This is the tale of the last of the great Mughal Emperors of India, Aurangzib or the “world-seizer”, his life is traced by expert historian Professor Lane-Poole though the blood, battles and intrigue of his vast wars, rapid expansion, religious piety and fatal over-extension.
“The greatest of Indian rulers, the Emperor Akbar, died in 1605. Third in the succession of his dynasty, he was first in his genius for government the true founder of the Indian Empire of the Great Moguls. He left a magnificent heritage to his descendants. His realm embraced all the provinces of Hindustan, and included Kabul on the west, Bengal on the east, Kashmir beside the Himalayas, and Khandesh in the Deccan. He had not merely conquered this vast dominion in forty years of warfare, but he had gone far towards welding it into an organic whole. He united under one firm government Hindus and Muhammadans, Shi’a and Sunnis, Rajputs and Afghans, and all the numerous races and tribes of Hindustan, in spite of the centrifugal tendencies of castes and creeds. In dealing with the formidable difficulties presented by the government of a peculiarly heterogeneous empire, he stands absolutely supreme among oriental sovereigns, and may even challenge comparison with the greatest of European kings. He was himself the spring and fount of the sagacious policy of his government, and the proof of the soundness of his system is the duration of his undiminished empire, in spite of the follies and vices of his successors, until it was undone by the puritan reaction of his great-grandson Aurangzib.”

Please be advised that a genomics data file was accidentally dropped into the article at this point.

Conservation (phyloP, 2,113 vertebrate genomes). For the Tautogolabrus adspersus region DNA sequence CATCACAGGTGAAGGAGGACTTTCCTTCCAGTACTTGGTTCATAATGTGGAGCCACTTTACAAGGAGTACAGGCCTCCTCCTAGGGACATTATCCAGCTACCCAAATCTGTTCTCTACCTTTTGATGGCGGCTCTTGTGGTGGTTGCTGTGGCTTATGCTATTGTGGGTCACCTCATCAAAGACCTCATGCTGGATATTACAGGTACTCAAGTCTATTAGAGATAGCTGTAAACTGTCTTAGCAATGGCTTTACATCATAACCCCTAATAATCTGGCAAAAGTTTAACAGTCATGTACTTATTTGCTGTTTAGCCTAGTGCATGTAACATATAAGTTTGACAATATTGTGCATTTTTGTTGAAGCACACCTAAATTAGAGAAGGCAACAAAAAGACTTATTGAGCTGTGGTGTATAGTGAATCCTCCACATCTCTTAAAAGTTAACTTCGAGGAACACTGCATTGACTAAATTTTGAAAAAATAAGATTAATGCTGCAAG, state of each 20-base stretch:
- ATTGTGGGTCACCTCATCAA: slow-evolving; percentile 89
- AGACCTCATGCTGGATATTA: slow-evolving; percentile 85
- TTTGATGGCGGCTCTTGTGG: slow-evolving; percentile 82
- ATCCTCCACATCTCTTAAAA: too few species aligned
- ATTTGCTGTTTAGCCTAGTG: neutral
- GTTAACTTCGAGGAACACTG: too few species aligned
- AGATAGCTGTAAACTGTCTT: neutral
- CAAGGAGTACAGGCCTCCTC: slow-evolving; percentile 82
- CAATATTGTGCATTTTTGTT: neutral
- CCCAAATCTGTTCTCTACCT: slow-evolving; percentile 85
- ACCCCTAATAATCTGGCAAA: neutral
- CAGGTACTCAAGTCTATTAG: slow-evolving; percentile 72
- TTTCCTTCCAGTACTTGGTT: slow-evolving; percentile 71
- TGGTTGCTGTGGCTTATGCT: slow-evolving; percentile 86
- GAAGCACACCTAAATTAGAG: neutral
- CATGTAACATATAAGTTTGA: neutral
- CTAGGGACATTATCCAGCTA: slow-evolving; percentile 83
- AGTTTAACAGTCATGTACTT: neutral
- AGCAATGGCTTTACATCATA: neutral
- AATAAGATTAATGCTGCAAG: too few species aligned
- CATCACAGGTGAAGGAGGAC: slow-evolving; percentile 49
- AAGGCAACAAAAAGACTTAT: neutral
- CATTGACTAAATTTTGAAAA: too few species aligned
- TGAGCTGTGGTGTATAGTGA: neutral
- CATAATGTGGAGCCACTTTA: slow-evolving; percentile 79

“Akbar’s main difficulties lay in diversity and jealousies of the races and religions with which he had to deal. It was his method of dealing with these difficulties which established the Mughal Empire in all the power and splendour that marked its sway for a hundred years to come. It was Aurangzib’s reversal of this method which undid his ancestor’s work and prepared the way for the downfall of his dynasty.”